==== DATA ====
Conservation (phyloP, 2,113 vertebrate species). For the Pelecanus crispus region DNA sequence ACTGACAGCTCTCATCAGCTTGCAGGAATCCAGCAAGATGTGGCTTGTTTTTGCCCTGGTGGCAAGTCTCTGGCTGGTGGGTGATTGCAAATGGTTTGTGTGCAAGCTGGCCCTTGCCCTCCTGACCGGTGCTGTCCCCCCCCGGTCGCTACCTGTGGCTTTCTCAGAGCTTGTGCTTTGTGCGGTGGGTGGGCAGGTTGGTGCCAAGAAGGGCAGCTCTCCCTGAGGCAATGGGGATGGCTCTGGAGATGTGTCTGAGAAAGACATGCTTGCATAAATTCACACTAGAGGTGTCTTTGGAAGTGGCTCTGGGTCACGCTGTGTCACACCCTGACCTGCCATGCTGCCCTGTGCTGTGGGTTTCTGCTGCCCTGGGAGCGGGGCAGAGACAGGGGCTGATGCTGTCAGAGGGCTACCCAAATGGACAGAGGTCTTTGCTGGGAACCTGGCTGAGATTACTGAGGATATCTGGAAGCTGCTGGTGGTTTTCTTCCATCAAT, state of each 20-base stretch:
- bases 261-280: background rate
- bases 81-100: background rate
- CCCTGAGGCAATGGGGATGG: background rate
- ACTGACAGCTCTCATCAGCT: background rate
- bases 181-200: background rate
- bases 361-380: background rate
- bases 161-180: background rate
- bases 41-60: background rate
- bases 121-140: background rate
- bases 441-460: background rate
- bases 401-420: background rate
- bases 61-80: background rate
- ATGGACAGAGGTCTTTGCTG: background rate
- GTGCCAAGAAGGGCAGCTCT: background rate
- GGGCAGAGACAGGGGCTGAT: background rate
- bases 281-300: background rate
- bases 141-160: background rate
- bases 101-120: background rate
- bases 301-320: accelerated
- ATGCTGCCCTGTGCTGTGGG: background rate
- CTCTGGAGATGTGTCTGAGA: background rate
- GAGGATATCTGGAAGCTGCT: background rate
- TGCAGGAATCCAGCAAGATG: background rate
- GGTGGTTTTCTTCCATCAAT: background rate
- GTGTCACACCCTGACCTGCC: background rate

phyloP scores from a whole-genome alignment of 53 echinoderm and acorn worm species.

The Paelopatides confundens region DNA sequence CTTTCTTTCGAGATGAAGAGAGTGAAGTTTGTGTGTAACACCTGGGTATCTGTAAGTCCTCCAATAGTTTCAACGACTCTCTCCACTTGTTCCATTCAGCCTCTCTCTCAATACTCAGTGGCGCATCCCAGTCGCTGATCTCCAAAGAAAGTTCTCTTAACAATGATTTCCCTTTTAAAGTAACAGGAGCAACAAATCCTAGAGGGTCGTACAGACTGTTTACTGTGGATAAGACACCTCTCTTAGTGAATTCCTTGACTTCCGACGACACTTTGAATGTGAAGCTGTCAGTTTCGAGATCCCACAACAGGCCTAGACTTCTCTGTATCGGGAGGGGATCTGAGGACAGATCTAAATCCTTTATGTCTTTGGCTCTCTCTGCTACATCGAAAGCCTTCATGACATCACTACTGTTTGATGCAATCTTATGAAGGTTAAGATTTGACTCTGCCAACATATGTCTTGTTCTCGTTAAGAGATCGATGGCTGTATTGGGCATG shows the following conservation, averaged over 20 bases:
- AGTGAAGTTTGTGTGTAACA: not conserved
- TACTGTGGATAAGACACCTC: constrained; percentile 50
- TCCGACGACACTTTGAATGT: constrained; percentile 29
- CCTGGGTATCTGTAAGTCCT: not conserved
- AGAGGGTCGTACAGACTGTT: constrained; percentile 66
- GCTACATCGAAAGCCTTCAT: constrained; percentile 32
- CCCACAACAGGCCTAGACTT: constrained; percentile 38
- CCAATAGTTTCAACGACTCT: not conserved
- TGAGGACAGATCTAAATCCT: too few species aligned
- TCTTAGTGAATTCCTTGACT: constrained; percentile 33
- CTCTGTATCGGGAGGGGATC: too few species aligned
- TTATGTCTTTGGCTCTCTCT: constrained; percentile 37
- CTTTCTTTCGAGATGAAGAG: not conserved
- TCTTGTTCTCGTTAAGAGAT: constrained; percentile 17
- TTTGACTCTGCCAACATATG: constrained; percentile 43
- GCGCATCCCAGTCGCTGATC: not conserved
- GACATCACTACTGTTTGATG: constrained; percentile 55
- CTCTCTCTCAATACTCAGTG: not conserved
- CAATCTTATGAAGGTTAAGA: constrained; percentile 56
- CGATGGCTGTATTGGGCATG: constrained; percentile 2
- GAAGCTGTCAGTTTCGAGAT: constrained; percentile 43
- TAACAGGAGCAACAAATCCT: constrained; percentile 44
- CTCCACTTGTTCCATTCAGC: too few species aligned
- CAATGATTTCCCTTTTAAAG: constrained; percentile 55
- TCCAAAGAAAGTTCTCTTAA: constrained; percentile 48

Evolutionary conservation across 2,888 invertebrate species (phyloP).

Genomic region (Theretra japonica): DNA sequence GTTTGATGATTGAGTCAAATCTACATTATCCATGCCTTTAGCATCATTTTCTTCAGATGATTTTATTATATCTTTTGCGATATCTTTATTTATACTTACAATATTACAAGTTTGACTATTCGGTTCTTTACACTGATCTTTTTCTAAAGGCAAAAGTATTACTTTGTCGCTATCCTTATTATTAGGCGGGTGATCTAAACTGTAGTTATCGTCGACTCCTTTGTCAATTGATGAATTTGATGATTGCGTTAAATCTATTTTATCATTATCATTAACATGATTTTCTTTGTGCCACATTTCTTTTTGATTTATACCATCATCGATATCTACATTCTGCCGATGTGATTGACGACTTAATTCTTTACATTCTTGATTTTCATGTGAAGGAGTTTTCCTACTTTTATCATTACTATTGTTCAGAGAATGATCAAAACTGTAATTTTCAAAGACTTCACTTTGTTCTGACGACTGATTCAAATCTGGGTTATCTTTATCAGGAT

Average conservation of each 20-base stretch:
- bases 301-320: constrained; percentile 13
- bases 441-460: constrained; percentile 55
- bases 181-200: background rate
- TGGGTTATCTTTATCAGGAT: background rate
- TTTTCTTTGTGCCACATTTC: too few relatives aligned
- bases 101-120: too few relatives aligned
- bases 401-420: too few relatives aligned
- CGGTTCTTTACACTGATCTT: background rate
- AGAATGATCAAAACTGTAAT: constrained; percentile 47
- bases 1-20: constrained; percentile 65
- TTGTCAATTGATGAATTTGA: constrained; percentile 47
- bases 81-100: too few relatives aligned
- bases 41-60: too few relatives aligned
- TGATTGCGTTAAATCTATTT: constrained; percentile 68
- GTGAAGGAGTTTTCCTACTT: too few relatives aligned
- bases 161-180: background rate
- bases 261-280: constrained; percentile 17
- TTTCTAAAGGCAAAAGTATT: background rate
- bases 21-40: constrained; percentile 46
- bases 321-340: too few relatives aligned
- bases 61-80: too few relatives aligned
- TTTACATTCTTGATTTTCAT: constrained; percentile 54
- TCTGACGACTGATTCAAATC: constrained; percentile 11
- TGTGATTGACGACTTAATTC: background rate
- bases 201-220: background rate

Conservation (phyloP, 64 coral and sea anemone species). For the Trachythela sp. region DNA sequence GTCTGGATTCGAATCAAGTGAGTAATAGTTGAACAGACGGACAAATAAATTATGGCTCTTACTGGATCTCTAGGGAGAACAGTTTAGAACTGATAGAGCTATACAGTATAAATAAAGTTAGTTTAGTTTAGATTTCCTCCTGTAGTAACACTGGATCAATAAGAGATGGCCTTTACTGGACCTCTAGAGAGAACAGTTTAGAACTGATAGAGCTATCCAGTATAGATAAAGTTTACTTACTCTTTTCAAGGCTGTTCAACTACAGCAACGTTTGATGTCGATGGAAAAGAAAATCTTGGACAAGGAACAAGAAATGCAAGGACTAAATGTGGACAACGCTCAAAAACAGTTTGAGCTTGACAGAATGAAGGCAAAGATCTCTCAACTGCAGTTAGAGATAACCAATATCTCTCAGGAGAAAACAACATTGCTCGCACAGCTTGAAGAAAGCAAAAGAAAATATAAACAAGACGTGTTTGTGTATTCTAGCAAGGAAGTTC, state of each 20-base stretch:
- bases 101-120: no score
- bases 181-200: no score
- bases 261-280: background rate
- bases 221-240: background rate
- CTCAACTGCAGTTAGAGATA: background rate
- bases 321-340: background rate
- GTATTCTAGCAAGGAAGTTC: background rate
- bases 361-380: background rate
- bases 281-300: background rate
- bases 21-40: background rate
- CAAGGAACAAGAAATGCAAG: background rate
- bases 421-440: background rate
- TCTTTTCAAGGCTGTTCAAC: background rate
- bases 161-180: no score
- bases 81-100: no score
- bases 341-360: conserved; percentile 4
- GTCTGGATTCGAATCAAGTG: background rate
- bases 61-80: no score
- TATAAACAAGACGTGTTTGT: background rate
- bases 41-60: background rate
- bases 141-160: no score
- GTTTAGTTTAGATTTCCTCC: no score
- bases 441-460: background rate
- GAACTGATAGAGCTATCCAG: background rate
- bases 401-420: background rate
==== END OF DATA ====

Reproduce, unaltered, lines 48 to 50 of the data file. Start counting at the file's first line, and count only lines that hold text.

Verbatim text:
- CGATGGCTGTATTGGGCATG: constrained; percentile 2
- GAAGCTGTCAGTTTCGAGAT: constrained; percentile 43
- TAACAGGAGCAACAAATCCT: constrained; percentile 44